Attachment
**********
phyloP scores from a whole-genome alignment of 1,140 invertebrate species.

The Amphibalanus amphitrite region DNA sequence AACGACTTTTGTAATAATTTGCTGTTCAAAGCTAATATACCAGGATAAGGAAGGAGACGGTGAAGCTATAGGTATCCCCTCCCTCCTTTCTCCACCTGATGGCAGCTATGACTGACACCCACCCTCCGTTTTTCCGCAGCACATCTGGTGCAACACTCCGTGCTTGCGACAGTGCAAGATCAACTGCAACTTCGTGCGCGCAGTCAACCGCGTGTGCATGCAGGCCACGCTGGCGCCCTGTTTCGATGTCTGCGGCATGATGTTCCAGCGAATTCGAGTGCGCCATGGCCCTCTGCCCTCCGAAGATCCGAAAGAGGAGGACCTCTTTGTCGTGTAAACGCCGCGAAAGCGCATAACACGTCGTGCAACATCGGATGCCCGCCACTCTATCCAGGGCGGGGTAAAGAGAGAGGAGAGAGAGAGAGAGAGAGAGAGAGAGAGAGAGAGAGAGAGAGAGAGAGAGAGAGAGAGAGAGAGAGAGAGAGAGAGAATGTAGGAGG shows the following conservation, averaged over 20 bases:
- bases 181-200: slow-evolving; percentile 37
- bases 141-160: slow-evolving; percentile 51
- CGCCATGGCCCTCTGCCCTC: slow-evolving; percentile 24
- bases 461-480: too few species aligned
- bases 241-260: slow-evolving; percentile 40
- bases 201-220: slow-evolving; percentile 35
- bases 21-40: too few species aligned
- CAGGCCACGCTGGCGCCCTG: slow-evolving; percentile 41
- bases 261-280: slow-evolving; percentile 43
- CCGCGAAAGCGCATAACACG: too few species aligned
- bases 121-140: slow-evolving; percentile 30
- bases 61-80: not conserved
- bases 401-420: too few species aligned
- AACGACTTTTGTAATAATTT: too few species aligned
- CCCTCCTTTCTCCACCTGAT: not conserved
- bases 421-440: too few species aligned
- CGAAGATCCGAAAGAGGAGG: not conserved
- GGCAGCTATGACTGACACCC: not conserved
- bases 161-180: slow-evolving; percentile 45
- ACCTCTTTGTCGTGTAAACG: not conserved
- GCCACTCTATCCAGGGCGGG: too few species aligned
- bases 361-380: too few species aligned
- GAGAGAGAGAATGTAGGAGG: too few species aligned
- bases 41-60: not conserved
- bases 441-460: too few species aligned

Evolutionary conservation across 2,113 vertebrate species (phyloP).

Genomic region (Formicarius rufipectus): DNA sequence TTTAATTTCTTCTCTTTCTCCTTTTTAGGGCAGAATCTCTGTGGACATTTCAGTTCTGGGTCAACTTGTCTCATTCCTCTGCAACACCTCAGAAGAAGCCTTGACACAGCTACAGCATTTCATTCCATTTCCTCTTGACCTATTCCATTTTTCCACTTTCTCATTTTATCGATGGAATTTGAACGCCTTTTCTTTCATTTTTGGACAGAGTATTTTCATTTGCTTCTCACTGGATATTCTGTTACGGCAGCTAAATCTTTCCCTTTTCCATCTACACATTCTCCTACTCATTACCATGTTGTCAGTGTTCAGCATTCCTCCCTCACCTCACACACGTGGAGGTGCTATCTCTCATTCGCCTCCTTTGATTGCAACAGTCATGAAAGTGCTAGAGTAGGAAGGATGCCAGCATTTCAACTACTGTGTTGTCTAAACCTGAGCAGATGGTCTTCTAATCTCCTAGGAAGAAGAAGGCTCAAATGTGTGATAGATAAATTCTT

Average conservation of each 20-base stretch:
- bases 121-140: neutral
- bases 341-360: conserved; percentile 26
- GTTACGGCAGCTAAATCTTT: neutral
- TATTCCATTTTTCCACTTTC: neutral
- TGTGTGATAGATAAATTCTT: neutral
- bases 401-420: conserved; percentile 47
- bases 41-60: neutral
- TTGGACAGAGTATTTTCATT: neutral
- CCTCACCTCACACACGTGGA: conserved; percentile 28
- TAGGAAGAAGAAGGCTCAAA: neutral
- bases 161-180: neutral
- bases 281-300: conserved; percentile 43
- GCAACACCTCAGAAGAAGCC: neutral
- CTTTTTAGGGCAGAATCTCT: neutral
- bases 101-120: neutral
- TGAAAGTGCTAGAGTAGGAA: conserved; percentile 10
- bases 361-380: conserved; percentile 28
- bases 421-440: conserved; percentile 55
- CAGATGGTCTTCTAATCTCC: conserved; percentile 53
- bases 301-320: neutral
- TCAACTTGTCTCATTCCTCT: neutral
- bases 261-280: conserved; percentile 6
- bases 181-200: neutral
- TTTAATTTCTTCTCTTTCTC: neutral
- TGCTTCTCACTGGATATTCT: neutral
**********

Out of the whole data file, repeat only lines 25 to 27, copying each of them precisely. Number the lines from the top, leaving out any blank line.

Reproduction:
- GAGAGAGAGAATGTAGGAGG: too few species aligned
- bases 41-60: not conserved
- bases 441-460: too few species aligned